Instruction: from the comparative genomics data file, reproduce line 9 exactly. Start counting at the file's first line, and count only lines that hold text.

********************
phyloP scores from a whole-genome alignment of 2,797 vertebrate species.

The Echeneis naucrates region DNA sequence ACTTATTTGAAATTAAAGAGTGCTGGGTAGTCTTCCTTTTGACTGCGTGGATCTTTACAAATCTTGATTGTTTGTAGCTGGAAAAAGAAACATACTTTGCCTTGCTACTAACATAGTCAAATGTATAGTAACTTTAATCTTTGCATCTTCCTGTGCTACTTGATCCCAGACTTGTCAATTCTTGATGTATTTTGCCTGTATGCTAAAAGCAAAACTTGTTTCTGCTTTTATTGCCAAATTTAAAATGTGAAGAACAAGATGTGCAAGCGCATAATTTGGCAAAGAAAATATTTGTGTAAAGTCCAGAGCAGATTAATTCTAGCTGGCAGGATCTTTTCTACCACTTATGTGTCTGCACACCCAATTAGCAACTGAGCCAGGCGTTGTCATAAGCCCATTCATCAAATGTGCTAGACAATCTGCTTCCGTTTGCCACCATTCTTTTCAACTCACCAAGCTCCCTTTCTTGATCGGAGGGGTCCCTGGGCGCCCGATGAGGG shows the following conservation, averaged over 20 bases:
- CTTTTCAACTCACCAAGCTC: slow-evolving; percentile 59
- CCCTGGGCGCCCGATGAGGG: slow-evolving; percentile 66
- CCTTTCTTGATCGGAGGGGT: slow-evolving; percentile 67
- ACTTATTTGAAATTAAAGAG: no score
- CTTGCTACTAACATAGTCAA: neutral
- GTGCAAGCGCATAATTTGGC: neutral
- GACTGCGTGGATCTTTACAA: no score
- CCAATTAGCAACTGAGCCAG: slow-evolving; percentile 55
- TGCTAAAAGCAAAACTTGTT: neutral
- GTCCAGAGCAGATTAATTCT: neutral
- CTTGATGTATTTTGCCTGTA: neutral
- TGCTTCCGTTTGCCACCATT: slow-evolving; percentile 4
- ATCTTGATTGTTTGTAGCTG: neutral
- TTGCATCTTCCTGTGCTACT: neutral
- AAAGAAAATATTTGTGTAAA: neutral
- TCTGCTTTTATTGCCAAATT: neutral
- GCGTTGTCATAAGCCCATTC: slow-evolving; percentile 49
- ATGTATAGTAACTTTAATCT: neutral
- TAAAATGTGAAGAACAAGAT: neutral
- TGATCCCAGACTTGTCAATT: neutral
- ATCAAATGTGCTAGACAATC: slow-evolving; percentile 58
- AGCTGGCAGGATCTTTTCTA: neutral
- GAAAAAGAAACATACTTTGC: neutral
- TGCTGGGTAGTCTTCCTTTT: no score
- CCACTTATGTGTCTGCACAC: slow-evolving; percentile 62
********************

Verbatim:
- GACTGCGTGGATCTTTACAA: no score